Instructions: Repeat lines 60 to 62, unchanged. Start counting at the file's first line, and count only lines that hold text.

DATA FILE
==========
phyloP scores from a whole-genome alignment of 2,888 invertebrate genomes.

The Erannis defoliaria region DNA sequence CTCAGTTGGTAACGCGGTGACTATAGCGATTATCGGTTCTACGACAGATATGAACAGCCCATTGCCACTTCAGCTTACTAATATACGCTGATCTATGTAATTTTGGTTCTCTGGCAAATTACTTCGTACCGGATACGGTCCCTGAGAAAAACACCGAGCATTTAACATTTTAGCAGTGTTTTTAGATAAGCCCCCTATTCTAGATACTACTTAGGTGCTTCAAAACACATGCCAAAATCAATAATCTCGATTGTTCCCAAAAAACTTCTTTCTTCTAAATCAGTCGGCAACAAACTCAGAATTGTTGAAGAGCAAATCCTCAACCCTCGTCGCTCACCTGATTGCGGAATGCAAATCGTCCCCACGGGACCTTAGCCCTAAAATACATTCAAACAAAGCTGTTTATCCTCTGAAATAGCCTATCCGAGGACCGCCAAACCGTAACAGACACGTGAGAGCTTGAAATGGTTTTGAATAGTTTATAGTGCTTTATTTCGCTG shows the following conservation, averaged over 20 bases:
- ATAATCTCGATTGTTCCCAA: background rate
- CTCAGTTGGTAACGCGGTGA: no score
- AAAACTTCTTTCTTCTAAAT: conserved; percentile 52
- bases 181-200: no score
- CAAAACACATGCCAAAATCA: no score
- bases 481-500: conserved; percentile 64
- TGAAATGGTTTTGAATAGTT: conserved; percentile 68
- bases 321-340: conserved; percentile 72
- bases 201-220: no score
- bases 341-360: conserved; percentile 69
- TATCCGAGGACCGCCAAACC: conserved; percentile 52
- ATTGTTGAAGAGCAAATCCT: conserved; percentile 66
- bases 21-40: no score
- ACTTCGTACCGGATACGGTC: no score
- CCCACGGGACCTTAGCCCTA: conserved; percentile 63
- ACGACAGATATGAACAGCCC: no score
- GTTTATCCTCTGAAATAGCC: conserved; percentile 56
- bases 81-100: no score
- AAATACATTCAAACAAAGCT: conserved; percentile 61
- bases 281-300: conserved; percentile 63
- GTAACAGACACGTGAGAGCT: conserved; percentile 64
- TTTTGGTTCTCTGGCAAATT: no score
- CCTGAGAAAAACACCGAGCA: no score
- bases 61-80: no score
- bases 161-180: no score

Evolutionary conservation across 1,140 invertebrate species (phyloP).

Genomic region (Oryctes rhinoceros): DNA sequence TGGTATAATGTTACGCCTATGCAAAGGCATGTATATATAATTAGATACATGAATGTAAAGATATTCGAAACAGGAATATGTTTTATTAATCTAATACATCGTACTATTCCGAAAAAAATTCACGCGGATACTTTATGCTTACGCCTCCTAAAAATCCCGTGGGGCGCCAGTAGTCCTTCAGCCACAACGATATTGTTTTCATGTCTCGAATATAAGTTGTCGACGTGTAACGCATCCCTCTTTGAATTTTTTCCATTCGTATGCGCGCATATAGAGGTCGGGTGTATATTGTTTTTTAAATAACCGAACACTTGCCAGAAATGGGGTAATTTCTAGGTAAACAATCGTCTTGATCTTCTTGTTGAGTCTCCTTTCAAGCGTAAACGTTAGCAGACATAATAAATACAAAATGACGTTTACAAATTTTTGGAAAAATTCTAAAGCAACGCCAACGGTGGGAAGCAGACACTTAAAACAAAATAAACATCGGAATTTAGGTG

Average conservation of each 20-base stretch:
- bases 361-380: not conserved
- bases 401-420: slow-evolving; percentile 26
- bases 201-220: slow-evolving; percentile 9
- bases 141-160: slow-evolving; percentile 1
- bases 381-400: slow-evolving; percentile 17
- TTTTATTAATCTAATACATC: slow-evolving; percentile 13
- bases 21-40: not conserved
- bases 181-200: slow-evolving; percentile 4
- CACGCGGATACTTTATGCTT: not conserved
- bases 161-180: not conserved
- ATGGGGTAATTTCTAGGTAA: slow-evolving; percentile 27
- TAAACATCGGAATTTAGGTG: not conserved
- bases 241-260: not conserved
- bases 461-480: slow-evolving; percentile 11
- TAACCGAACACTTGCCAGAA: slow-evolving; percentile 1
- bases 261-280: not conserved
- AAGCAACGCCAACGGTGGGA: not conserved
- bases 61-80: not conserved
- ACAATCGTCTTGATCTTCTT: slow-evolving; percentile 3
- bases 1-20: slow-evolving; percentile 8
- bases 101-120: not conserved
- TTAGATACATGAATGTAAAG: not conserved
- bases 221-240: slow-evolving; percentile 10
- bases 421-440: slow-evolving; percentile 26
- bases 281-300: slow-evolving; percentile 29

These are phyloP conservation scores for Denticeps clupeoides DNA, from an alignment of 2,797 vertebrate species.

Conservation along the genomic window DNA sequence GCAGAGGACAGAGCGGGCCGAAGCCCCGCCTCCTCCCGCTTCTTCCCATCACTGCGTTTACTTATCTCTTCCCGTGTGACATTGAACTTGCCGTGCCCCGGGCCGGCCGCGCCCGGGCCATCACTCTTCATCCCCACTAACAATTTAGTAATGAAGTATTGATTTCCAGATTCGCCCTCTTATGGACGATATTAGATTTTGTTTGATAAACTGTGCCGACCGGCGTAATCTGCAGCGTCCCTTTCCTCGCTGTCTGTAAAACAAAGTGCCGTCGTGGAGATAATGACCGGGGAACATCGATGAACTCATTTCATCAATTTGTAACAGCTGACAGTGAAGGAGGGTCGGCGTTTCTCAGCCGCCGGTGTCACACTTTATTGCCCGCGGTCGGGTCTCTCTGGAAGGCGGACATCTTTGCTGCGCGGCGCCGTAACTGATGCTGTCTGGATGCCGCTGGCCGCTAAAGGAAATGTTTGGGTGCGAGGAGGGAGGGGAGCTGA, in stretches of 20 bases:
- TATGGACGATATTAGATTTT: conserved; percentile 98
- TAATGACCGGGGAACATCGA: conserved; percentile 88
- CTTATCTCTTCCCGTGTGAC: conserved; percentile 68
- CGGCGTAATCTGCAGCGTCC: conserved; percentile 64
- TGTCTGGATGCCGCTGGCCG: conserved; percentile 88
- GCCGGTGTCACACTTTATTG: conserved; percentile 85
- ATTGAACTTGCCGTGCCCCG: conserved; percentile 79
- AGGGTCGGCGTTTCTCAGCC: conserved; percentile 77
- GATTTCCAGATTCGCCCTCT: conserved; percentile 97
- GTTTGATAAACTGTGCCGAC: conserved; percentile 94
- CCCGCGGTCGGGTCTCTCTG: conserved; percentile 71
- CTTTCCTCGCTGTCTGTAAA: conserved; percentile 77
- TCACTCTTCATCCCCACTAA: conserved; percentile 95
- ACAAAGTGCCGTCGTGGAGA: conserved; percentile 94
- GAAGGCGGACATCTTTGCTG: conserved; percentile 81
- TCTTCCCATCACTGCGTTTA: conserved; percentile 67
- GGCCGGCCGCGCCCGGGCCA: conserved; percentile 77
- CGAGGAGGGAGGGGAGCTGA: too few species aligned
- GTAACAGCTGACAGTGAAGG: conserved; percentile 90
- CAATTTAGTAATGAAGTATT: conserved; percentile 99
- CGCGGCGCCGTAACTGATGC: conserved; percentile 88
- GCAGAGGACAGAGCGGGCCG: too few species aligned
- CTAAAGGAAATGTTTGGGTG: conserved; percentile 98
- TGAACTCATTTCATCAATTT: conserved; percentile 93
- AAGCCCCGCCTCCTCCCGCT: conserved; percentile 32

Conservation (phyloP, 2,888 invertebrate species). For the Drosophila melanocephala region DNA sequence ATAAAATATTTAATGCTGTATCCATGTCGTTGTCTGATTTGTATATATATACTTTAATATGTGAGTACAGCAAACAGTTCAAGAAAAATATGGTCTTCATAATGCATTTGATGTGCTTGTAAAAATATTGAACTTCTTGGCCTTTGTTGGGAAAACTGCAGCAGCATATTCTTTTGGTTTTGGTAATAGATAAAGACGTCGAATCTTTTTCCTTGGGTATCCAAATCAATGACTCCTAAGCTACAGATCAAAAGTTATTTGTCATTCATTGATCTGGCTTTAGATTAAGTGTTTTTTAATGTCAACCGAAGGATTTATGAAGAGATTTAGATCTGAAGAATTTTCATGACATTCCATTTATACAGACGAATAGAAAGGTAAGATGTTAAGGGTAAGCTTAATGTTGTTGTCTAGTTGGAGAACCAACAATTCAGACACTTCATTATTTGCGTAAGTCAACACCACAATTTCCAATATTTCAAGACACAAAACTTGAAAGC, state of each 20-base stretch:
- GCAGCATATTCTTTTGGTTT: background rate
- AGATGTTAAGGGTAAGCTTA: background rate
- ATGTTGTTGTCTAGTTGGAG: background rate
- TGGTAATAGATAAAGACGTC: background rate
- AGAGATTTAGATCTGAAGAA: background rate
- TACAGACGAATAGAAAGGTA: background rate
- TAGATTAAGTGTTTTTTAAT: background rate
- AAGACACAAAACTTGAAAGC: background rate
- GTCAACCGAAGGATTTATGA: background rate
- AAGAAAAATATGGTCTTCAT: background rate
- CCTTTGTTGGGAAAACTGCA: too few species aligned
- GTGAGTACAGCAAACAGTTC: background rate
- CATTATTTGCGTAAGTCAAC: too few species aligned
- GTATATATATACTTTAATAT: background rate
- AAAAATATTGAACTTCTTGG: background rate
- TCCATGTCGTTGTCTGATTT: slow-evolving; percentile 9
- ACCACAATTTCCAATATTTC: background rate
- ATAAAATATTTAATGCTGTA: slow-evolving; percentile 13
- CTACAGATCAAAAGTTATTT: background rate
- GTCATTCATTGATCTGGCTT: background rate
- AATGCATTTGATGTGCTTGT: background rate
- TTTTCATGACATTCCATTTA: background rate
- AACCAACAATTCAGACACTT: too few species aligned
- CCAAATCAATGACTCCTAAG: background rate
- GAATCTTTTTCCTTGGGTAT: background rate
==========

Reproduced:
- CTTATCTCTTCCCGTGTGAC: conserved; percentile 68
- CGGCGTAATCTGCAGCGTCC: conserved; percentile 64
- TGTCTGGATGCCGCTGGCCG: conserved; percentile 88